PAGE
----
Patients' group sues Health Ministry

High Court claim says delays in approving 330 medications cause suffering.

By
February 27, 2006 18:51
1 minute read.
Patients' group sues Health Ministry

drugs 88. (photo credit: )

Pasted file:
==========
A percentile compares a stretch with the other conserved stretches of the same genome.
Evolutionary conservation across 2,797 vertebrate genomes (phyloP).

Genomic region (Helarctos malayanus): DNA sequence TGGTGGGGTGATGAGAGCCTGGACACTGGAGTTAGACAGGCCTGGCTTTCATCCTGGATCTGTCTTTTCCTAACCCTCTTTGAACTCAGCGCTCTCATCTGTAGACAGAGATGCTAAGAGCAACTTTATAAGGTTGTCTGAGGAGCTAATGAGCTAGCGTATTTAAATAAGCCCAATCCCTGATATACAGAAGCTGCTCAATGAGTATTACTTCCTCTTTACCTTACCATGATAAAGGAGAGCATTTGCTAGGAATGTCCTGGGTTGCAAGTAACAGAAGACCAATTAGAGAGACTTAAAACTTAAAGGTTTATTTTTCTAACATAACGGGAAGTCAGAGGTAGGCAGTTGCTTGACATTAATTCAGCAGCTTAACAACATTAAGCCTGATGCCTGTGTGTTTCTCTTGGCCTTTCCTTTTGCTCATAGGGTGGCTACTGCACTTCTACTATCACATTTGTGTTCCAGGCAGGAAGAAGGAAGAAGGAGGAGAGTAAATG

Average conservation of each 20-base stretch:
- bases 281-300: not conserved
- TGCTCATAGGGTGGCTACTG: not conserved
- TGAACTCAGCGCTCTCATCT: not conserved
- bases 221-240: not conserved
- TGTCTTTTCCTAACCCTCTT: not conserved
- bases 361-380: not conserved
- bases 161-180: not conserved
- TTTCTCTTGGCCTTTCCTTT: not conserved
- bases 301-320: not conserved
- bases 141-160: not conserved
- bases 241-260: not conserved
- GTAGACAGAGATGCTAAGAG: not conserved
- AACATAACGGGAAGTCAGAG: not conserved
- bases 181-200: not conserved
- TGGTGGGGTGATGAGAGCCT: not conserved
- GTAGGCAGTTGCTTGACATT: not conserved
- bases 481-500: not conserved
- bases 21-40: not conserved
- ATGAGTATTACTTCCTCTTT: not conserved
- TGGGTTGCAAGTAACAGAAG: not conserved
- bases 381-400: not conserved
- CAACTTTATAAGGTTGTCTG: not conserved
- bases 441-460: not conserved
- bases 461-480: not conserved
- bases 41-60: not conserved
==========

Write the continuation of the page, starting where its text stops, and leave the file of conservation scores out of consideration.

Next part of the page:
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The Health Ministry's failure to register 330 different medications for sale in Israel induced the Society for Patients' Rights in Israel to bring a suit against Minister Ya'acov Edri and three senior officials on Monday. The society argues that thousands of patients who need these drugs are suffering and liable to face serious harm as a result, noting that the registration process is considerably faster in the US and Europe. None of the drugs in the list are included in the basket of health services supplied by the health funds, thus patients will have to pay themselves to get them even after they are registered by the ministry. The society argued that while the ministry is charged with ensuring that drugs sold here are of high quality, safe and effective, the ministry's registration process takes too long because it doesn't have the resources to test drugs itself. The society thus calls on the High Court to ensure that the ministry automatically approves drugs that have been authorized for sale by the US Food and Drug Administration and the European drug registration authorities. Fully 78 of the 330 medications have been waiting for ministry approval since 2004, the society said. This delay is unconscionable, the plaintiffs said in the suit against Edri, ministry director-general Prof. Avi Yisraeli, medical technologies head Osnat Luxemburg and pharmaceuticals chief Batya Haran. The ministry spokeswoman commented that Edri, who recently took office, gave instructions to officials to find a short- and long-term solution to the problem and approve medical technologies within a reasonable period of time. But he said that the ministry could not automatically approve what the US and European authorities do, because errors in judgement have been made there. He said that in any case, special approval can be given by the ministry for personal import of unregistered drugs after an application is filed with an explanation by a doctor. Of the 330 drugs in the queue, Edri said, only 25 are new and lifesaving drugs; the ministry promises to find a short-term solution for these, he added.

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